JOHANNESBURG (Reuters) - Stephen Koseff, the entrepreneur who co-founded Anglo-South African investment bank and asset manager Investec (INLJ.J) four decades ago, will step down as chief executive in October as part of a changing of the guard.
Koseff, 66, was instrumental in transforming Investec from a small leasing outfit in Johannesburg into a global investment banker and asset manager with more $200 billion of clients’ money under custody and a substantial presence in South Africa, Australia and Britain.
“When we joined Investec almost 40 years ago we aspired to develop a leading financial services group,” Koseff, who has been chief executive since 1996, said in a statement.
Two other founding members of the business — Bernard Kantor and Glynn Burger — will also retire as the company’s managing director and financial director, respectively.
Chairman Fani Titi and Hendrik du Toit — head of Investec’s asset management business — have been picked as joint chief executives. The two will formally take charge in October.
Investec has largely prospered under Koseff, Kantor and Burger.
Its assets have surged more than 10-fold to over 50 billion pounds ($70 billion) during their tenure and its stock soared more than five-fold thanks to a string of deals.
The company escaped largely unscathed from the global banking crisis a decade ago thanks to tough South African regulation which stopped local lenders buying toxic U.S. mortgage-related assets and a more cautious approach to borrowing.
Titi and du Toit are being promoted to the helm of a company pressing hard to stay focussed as a niche player targeting relatively wealthy individuals with banking and wealth management products.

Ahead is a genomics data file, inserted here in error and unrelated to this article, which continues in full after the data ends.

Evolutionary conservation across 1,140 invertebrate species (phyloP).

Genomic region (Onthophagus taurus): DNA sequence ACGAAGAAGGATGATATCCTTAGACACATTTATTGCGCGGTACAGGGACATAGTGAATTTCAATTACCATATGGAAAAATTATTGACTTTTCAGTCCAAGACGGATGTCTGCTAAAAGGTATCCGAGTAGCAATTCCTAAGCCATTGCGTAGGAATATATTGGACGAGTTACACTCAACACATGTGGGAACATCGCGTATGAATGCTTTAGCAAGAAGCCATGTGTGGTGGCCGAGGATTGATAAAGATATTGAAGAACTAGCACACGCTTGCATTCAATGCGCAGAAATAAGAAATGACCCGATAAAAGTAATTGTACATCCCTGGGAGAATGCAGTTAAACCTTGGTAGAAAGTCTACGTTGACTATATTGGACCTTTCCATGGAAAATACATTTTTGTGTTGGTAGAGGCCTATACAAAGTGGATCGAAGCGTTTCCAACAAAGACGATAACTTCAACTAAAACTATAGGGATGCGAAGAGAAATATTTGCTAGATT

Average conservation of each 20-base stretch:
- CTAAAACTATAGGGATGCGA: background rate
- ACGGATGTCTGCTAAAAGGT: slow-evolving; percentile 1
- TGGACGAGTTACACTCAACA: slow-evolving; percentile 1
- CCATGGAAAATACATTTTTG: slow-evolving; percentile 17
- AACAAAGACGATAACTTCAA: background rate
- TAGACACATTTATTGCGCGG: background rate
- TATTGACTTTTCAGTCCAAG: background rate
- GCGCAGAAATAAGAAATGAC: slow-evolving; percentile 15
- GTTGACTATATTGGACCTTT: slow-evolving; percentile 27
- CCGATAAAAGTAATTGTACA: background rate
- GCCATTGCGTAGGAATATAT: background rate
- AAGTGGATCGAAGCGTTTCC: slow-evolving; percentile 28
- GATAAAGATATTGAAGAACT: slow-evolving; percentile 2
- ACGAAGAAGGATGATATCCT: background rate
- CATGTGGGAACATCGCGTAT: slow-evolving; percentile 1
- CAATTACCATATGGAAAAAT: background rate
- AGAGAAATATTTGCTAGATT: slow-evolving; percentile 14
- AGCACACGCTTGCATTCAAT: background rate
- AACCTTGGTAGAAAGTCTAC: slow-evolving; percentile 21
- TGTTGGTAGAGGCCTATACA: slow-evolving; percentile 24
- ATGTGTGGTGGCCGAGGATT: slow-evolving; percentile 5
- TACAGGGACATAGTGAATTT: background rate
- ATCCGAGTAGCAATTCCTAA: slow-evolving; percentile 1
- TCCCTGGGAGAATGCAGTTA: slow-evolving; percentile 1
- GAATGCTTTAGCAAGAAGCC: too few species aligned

Investec recently launched a life insurance product, initially targeting its high net-worth clients.
Du Toit is expected to be in charge of Investec overseas divisions and while Titi would oversee the company’s business in South Africa, where he is based, Koseff told a conference call.
Koseff, whose hobbies include watching English soccer and supporting Tottenham Hotspur — which once counted Investec as its shirt sponsor — did not expect a ‘dramatic shift” in the company’s strategic direction.
Others shared that view.
“Stephen is handing over the reins to two safe pair of hands,” said Graeme Körner, a fund manager at Körner Perspective.
“Fani and Hendrik have been with the company for a long time and it’s a probably wise move to have joint CEOs because banking is a different animal to asset management,” he added.
Other managements changes included the promotion of the company’s head of finance at asset management, Kim McFarland, to group CFO while Perry Crosthwaite, a non-executive director, replaces Titi as chairman.
Shares in Investec fell nearly 4 percent to 89.40 rand in Johannesburg, tracking broader declines on the bourse and in the sector, before recovering later in the day.
Reporting by Tiisetso Motsoeneng; editing by Jason Neely/Keith Weir